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Sprinkling cattle for control of heat stress

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Authors

S. R. Morrison, University of California
R. L. Givens, U. S. Department of Agriculture
G. P. Lofgreen, Imperial Valley Field Station

Publication Information

California Agriculture 27(8):7-9.

Published August 01, 1973

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Abstract

Sprinkling cattle, under shades, during the summer in the Imperial Valley for 1 minute every 30 minutes when the temperature was above 80°F (27°C)—resulted in significantly higher feed consumption and rate of gain, compared with cattle under shades but not sprinkled. Efficiency of feed conversion was not significantly improved over that of uncooled cattle (although the sprinkling treatment was favored). Sprinkling was as effective as a refrigerated air conditioned barn at 75°F (24°C) in one trial, and was more effective during a second trial. Sprinkling and refrigeration promoted greater comfort, as indicated by the prevention of increases in respiratory rate and body temperature observed in the afternoon with control cattle. Both uncooled and cooled cattle consumed more feed and gained more weight when alloted 40 sq ft per head of space than with 20 sq ft.

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Sprinkling cattle for control of heat stress

S. R. Morrison, R. L. Givens, G. P. Lofgreen
Webmaster Email: wsuckow@ucanr.edu

Sprinkling cattle for control of heat stress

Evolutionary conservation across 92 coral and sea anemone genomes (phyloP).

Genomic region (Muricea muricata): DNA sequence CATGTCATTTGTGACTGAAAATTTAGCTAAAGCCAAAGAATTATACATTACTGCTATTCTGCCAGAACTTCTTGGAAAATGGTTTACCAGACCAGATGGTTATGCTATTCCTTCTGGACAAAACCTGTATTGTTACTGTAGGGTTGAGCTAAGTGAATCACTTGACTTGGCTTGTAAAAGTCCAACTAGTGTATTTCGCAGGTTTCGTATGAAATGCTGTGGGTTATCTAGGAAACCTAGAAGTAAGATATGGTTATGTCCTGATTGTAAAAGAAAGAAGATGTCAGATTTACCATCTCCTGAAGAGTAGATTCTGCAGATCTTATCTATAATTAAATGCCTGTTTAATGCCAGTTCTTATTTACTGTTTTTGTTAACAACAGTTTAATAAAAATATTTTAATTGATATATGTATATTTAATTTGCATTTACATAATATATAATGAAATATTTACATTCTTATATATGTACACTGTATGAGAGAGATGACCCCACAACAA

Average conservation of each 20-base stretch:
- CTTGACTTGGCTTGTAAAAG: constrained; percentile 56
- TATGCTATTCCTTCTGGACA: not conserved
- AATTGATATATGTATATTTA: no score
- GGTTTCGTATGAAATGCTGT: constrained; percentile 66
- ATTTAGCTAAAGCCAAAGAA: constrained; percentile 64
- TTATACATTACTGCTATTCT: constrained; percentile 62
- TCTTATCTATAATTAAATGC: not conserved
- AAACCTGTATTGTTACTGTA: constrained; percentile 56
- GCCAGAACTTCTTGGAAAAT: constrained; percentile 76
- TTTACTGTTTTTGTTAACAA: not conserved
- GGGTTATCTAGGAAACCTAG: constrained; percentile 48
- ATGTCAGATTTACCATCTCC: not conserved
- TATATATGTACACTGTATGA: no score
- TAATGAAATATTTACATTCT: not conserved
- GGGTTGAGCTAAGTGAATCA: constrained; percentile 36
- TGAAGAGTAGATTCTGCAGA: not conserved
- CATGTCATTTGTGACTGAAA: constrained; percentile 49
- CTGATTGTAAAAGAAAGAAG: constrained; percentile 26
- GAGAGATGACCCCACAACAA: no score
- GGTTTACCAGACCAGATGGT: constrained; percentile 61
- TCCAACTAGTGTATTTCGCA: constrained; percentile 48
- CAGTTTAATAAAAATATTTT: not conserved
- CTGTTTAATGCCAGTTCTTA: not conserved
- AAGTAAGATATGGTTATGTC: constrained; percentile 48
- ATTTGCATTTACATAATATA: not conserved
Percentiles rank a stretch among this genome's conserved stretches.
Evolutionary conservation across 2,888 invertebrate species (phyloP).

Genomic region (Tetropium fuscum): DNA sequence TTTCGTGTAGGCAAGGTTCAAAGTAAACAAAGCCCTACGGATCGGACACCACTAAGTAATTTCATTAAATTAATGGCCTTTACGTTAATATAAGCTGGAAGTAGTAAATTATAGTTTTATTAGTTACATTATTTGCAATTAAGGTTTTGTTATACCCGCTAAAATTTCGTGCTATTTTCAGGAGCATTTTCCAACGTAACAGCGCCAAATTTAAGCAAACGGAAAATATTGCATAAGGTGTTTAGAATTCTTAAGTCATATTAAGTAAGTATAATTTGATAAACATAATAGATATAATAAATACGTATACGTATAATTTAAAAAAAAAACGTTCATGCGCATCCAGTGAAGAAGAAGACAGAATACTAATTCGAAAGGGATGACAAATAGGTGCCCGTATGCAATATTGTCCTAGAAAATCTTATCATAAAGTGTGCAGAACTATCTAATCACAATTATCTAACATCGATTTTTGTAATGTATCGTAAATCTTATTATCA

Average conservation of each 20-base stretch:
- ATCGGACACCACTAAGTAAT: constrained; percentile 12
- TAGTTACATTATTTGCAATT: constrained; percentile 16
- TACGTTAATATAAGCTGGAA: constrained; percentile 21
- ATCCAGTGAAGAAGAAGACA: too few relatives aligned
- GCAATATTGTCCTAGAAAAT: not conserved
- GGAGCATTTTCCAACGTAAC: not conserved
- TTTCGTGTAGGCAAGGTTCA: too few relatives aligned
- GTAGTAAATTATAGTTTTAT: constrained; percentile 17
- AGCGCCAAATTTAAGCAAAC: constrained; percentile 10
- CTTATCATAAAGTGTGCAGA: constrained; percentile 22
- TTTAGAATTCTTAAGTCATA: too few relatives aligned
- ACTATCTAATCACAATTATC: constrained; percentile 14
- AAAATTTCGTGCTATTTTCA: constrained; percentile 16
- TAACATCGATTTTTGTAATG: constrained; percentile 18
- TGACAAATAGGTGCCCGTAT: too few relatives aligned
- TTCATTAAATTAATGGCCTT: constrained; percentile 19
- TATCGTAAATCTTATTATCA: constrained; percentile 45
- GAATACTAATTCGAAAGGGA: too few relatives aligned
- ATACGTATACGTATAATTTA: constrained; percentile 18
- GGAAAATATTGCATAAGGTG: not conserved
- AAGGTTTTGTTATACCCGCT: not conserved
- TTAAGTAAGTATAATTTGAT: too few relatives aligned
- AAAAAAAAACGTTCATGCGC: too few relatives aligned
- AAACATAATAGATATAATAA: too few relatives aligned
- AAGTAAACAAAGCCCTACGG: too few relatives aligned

Share using any of the popular social networks Share by sending an email Print article
Share using any of the popular social networks Share by sending an email Print article

Authors

S. R. Morrison, University of California
R. L. Givens, U. S. Department of Agriculture
G. P. Lofgreen, Imperial Valley Field Station

Publication Information

California Agriculture 27(8):7-9.

Published August 01, 1973

PDF  |  Citation  |  Permissions

Author Affiliations show

Abstract

Sprinkling cattle, under shades, during the summer in the Imperial Valley for 1 minute every 30 minutes when the temperature was above 80°F (27°C)—resulted in significantly higher feed consumption and rate of gain, compared with cattle under shades but not sprinkled. Efficiency of feed conversion was not significantly improved over that of uncooled cattle (although the sprinkling treatment was favored). Sprinkling was as effective as a refrigerated air conditioned barn at 75°F (24°C) in one trial, and was more effective during a second trial. Sprinkling and refrigeration promoted greater comfort, as indicated by the prevention of increases in respiratory rate and body temperature observed in the afternoon with control cattle. Both uncooled and cooled cattle consumed more feed and gained more weight when alloted 40 sq ft per head of space than with 20 sq ft.

Full text

Full text is available in PDF.

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